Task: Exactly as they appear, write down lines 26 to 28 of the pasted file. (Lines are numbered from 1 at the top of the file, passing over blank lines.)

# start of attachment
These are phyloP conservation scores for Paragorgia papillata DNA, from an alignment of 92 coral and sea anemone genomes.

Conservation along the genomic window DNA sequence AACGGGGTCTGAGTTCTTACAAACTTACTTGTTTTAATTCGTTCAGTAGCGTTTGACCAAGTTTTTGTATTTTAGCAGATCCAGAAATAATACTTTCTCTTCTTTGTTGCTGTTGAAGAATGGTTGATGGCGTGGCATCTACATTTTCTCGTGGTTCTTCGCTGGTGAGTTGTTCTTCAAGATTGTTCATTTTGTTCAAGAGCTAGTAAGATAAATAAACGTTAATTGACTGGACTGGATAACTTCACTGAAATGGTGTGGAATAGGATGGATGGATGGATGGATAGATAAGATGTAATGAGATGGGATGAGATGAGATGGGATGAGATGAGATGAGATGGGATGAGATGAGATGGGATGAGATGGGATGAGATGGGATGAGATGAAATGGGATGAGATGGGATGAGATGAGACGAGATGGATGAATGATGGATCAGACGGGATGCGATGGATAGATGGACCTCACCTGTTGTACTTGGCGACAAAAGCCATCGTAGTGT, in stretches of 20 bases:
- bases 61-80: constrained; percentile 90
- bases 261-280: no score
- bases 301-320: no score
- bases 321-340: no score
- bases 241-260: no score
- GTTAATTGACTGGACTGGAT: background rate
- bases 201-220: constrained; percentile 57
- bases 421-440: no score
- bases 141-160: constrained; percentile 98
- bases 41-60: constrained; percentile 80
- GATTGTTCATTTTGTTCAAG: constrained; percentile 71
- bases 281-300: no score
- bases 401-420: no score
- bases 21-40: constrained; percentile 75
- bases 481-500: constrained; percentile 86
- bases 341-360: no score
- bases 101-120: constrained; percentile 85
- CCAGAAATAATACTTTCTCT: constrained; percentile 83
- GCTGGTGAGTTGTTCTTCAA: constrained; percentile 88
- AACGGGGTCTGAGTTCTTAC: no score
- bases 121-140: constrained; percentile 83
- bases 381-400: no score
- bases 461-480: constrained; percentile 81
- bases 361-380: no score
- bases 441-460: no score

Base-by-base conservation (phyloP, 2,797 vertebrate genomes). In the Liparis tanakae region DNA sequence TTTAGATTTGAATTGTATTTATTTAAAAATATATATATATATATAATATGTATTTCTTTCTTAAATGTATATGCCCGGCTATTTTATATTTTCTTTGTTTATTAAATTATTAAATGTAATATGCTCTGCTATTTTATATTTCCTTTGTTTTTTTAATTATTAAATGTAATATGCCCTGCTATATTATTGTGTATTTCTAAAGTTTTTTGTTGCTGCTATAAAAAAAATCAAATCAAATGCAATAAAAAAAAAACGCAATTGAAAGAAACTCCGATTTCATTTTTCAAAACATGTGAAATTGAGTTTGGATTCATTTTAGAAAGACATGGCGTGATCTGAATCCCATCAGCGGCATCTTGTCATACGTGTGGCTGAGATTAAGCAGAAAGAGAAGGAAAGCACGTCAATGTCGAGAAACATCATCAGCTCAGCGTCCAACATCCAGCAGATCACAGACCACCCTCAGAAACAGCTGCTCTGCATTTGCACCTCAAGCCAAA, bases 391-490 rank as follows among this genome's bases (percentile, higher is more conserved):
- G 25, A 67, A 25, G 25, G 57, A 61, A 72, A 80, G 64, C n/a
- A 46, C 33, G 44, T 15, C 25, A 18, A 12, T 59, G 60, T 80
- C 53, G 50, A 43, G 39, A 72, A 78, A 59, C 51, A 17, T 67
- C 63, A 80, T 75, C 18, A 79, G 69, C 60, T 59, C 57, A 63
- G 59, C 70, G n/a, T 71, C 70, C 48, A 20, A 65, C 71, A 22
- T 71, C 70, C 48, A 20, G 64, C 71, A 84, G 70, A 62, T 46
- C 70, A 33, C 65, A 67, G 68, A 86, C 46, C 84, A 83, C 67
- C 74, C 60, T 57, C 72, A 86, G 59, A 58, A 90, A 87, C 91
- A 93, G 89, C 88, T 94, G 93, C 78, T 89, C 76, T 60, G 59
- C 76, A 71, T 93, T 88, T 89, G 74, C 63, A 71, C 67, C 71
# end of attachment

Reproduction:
- bases 361-380: no score
- bases 441-460: no score

Base-by-base conservation (phyloP, 2,797 vertebrate genomes). In the Liparis tanakae region DNA sequence TTTAGATTTGAATTGTATTTATTTAAAAATATATATATATATATAATATGTATTTCTTTCTTAAATGTATATGCCCGGCTATTTTATATTTTCTTTGTTTATTAAATTATTAAATGTAATATGCTCTGCTATTTTATATTTCCTTTGTTTTTTTAATTATTAAATGTAATATGCCCTGCTATATTATTGTGTATTTCTAAAGTTTTTTGTTGCTGCTATAAAAAAAATCAAATCAAATGCAATAAAAAAAAAACGCAATTGAAAGAAACTCCGATTTCATTTTTCAAAACATGTGAAATTGAGTTTGGATTCATTTTAGAAAGACATGGCGTGATCTGAATCCCATCAGCGGCATCTTGTCATACGTGTGGCTGAGATTAAGCAGAAAGAGAAGGAAAGCACGTCAATGTCGAGAAACATCATCAGCTCAGCGTCCAACATCCAGCAGATCACAGACCACCCTCAGAAACAGCTGCTCTGCATTTGCACCTCAAGCCAAA, bases 391-490 rank as follows among this genome's bases (percentile, higher is more conserved):